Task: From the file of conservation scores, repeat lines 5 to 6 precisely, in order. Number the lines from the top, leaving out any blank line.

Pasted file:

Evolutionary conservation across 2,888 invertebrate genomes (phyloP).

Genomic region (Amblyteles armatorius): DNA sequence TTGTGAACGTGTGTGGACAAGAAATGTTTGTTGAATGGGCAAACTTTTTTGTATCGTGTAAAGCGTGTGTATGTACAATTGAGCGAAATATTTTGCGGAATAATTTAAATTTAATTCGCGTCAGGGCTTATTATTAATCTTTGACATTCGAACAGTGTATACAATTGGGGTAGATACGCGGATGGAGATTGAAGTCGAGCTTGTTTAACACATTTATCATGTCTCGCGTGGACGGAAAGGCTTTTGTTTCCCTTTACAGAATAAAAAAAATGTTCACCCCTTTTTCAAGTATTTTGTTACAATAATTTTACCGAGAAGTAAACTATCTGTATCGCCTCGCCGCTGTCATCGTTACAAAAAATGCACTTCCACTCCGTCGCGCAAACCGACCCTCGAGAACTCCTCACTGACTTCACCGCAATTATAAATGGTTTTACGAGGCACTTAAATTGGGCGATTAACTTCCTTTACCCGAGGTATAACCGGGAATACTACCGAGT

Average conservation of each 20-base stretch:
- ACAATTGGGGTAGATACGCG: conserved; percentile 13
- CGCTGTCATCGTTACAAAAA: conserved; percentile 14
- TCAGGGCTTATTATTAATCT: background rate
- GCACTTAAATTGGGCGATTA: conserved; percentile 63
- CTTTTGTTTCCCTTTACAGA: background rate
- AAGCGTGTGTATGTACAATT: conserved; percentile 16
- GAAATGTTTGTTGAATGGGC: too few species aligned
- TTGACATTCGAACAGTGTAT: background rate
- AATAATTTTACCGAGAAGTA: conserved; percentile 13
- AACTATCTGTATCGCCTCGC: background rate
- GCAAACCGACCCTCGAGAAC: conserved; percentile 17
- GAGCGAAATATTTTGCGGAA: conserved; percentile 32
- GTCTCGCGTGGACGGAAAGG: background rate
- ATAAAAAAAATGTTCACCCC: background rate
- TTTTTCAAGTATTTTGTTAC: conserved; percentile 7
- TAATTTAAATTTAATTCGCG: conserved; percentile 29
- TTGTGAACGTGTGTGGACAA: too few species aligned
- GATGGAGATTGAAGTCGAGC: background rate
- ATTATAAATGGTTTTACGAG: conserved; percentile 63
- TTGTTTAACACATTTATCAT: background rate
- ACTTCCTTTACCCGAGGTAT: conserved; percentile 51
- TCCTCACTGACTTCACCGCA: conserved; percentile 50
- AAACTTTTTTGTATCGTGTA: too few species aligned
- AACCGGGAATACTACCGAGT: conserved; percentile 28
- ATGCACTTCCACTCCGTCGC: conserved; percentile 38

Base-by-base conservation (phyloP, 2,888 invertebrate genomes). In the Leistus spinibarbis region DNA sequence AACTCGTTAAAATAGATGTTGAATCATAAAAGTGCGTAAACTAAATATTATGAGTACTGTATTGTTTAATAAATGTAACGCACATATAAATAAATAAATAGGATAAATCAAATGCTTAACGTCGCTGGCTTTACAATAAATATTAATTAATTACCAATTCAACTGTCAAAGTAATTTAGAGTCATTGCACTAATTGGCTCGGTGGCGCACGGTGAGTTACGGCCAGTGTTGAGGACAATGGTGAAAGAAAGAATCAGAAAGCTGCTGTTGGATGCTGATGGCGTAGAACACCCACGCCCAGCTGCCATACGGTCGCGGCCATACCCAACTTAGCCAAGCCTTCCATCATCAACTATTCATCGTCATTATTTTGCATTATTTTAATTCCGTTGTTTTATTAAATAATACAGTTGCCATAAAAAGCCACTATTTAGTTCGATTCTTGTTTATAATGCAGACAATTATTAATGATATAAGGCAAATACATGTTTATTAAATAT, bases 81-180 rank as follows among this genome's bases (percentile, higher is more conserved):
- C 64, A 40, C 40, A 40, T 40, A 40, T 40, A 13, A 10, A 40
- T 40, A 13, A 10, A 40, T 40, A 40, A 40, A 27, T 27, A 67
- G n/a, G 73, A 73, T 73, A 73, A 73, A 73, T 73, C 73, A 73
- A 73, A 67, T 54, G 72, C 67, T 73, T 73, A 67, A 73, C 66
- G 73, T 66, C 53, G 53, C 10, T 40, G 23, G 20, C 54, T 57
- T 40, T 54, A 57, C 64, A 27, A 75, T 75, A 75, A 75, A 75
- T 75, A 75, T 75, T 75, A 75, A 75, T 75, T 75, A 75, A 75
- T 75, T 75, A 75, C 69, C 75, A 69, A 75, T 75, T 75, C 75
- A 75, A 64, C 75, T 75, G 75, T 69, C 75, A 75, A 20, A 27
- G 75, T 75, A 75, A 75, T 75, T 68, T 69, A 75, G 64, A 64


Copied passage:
- CGCTGTCATCGTTACAAAAA: conserved; percentile 14
- TCAGGGCTTATTATTAATCT: background rate